A Throng of People on the Horizonby@julesverne

A Throng of People on the Horizon

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A Throng of People on the Horizon.—A Troop of Arabs.—The Pursuit.—It is He.—Fall from Horseback.—The Strangled Arab.—A Ball from Kennedy.—Adroit Manœuvres.—Caught up flying.—Joe saved at last. From the moment when Kennedy resumed his post of observation in the front of the car, he had not ceased to watch the horizon with his utmost attention. After the lapse of some time he turned toward the doctor and said: “If I am not greatly mistaken I can see, off yonder in the distance, a throng of men or animals moving. It is impossible to make them out yet, but I observe that they are in violent motion, for they are raising a great cloud of dust.” “May it not be another contrary breeze?” said the doctor, “another whirlwind coming to drive us back northward again?” and while speaking he stood up to examine the horizon. “I think not, Samuel; it is a troop of gazelles or of wild oxen.”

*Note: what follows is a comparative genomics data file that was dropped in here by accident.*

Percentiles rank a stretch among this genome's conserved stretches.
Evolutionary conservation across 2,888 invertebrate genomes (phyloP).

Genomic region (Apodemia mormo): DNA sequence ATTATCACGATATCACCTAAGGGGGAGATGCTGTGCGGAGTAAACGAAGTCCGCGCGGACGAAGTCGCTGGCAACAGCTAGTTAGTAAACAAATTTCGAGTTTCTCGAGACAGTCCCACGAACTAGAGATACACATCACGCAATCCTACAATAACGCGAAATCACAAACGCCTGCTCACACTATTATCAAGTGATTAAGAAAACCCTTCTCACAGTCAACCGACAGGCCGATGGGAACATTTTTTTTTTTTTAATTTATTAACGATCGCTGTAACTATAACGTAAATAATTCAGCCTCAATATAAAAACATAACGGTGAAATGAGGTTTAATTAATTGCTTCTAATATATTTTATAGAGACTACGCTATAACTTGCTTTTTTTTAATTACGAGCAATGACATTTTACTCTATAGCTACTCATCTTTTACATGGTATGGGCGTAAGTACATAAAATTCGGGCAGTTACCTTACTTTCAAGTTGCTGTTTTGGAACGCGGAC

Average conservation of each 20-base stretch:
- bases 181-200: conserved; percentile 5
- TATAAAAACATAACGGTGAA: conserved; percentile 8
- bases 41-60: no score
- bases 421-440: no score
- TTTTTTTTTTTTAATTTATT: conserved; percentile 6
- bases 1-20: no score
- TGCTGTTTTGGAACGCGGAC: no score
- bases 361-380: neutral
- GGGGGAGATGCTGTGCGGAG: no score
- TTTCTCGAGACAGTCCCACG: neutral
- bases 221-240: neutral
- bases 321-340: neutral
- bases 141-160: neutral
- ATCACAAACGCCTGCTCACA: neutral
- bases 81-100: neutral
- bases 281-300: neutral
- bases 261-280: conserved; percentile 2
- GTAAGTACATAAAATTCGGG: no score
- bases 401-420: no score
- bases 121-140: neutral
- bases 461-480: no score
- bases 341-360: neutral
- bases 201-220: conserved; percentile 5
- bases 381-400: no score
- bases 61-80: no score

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Jules Verne

French novelist, poet and playwright.

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